My first thoughts are: why does the idea of a woman homesteading by herself seem so sensational? Why is she thought of as vulnerable? Why does being solo have to mean alone? Why should she feel fear to do so, and why should we feel scared for her?

I tend to think just being born female is a dangerous act: I've certainly experienced my share of violence (but that threat seems omnipresent and everywhere to me) and I can't let that stop me from pursuing how I want to live. On the contrary, living by myself has always felt LESS dangerous than living with others. I've traveled alone. I've walked with confidence down very mean streets. I've lived abroad alone. In near total isolation for weeks at a time, pretty consistently, for years. I didn't go crazy. It was nice. I only feel lonely on the occasions I am surrounded by a lot of people who don't get me. We teach our children to fear strangers, yet the real child molesters are actually trustees with access to the child. Same with rape - most of us have encountered our rapist socially in some manner. One can be very lonely and isolated and vulnerable anywhere one lives, and probably even more-so in a teeming metropolis, where one must constantly be on guard against many more hidden dangers that are equally life-threatening, such as sociopaths and opportunists, road rage, people on the verge of exploding...

When I was living by myself in a foreign country I was probably in just as much danger as living in wilderness far from a hospital. I couldn't tell anyone my address or ask for help no matter how many times I tried, because nobody could understand me. I learned about myself. I learned that with a lot of time on one's hands, one never gets done what one plans to. So I learned to relax my plans. I learned I don't need to bathe as much as most people. I learned that if you don't have to see anyone else it doesn't matter if you wear the same overalls a week straight. I learned that I enjoyed watching my fellow spinster minding her web more than the clean corner nobody ever saw. I learned that one big pot of stew for every meal for two days straight was a most efficient and quite fine way for one to eat! I learned that when I was enjoying a project, that I could damn all other issues to just wait. I had my foot in both worlds there: blessed solitude at home and stark isolation and loneliness among the masses when not at home, and the two never overlapped like they do when you live in a society where you speak the same language. Solitude is relishing being by oneself. Being lonely is missing people. Not the same at all. We can live in solitude and wave to our neighbors. We should honor the community we live in, but the amount we participate is our choice. But we should take the time to introduce ourselves and show respect to our neighbors, and that doesn't detract from us being independent. Even Chinese hermits are peripherally connected to their communities.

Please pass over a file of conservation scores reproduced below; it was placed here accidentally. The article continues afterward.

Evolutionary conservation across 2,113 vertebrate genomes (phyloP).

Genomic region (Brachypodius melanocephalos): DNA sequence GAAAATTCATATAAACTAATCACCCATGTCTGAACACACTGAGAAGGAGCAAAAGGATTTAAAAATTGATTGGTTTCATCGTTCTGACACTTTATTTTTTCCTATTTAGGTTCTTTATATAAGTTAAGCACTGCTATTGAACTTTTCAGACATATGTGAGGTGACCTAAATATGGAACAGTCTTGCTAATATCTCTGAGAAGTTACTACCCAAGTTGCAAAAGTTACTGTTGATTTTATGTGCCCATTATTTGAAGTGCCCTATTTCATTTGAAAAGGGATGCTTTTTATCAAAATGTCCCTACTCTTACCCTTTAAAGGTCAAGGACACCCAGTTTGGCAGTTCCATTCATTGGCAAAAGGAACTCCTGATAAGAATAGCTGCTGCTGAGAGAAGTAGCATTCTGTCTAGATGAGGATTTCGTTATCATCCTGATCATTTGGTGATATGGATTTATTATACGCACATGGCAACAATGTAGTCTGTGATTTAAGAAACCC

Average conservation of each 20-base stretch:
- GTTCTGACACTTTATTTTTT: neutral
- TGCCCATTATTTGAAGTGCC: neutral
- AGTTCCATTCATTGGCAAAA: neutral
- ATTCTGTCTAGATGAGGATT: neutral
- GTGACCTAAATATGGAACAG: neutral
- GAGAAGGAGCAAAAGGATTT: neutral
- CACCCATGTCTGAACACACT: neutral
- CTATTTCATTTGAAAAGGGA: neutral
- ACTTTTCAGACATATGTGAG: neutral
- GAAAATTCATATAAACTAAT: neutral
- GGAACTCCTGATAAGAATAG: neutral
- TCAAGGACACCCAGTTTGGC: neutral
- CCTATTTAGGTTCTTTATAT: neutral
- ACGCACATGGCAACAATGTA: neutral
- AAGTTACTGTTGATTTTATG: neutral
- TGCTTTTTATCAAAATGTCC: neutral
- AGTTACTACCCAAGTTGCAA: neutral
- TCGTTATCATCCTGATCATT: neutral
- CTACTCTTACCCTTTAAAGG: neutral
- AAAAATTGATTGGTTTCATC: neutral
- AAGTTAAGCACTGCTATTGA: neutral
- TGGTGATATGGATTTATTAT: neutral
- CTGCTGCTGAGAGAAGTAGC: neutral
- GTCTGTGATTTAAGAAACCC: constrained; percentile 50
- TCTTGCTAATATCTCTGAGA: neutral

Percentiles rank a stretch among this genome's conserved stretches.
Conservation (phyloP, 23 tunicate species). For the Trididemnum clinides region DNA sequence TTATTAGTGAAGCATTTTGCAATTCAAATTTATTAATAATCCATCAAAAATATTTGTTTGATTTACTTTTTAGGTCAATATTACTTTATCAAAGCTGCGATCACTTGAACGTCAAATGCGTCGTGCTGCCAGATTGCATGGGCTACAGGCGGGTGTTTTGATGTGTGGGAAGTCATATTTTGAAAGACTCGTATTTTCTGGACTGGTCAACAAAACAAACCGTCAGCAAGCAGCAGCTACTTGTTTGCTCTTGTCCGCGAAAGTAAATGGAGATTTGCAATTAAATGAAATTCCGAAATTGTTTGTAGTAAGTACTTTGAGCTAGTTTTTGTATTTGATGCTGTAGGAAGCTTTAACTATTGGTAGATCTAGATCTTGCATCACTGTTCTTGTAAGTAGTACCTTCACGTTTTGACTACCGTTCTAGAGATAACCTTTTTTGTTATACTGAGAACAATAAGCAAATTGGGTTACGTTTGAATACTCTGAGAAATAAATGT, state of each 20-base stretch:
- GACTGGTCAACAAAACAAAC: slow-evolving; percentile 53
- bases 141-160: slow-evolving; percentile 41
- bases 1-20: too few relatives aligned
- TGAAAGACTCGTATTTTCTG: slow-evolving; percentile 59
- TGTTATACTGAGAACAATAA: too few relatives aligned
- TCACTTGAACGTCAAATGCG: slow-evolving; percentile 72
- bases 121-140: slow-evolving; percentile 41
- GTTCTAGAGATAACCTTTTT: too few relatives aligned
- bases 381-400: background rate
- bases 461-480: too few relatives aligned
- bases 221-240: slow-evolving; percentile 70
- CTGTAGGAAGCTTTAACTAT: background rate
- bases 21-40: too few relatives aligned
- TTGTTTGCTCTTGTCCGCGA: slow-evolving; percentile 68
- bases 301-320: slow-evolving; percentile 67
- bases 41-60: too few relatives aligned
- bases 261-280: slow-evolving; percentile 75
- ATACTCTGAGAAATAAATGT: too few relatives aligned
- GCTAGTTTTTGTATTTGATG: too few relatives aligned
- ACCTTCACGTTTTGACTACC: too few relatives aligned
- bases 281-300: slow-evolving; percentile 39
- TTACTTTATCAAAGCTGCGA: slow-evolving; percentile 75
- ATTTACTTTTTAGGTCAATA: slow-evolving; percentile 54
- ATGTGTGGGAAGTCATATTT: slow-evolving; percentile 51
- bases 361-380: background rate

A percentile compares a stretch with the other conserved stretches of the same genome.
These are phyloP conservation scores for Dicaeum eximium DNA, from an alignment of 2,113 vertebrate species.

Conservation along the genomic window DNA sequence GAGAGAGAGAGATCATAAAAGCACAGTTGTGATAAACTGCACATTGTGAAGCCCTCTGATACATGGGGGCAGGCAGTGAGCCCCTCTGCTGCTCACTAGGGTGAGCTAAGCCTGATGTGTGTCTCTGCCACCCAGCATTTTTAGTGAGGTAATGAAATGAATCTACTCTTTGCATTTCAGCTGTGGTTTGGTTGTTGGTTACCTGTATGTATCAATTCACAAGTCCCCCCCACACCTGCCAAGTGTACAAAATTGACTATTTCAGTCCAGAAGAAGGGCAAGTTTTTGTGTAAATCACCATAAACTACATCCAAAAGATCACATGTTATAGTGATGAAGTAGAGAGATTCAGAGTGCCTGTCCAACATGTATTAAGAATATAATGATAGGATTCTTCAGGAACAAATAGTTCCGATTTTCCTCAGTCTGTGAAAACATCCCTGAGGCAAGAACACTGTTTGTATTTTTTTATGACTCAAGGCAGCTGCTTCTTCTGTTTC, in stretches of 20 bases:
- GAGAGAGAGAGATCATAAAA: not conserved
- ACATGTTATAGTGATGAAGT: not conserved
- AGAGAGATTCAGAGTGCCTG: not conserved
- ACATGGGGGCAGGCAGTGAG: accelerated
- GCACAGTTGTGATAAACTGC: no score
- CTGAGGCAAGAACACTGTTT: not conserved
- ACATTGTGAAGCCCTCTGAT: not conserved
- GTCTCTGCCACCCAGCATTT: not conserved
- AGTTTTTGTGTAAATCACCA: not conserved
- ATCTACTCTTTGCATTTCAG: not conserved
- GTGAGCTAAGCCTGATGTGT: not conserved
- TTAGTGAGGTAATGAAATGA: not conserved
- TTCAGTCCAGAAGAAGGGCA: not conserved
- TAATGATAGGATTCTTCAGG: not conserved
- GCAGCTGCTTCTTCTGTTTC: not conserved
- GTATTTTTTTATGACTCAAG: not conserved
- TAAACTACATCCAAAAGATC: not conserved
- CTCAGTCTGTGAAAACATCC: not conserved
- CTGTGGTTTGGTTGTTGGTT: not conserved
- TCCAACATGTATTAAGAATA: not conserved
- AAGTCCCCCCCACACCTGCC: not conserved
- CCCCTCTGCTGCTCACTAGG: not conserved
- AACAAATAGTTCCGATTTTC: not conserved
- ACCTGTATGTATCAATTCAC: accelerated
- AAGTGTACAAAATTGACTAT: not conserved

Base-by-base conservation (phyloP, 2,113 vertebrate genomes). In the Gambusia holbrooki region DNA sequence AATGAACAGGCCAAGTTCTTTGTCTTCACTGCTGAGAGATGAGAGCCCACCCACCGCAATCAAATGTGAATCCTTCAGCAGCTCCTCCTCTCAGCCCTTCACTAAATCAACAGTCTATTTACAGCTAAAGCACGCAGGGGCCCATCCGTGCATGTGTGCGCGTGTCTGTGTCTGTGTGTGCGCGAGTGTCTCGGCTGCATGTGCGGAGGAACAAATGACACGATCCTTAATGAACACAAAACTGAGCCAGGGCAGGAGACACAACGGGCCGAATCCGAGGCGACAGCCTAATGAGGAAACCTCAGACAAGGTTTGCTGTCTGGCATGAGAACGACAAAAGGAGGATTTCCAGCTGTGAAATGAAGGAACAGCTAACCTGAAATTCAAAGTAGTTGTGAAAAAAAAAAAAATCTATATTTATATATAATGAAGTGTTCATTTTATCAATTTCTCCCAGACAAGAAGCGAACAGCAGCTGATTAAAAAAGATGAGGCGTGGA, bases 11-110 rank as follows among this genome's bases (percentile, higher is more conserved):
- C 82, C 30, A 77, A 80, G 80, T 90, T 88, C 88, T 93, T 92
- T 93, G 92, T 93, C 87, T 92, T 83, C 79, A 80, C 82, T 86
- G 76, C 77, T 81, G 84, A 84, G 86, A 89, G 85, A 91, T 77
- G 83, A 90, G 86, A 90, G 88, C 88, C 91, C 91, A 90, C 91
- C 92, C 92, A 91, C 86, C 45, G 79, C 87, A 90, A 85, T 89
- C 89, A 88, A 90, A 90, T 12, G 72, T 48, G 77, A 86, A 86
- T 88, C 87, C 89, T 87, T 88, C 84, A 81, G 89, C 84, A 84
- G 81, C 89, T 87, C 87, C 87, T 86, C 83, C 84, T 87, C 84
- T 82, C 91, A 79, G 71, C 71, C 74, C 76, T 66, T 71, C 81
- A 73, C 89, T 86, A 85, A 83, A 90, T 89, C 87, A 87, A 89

I like to think of living amongst nature as nourishing solitude, and there is nothing lonely about that. I think of Annie Dillard writing: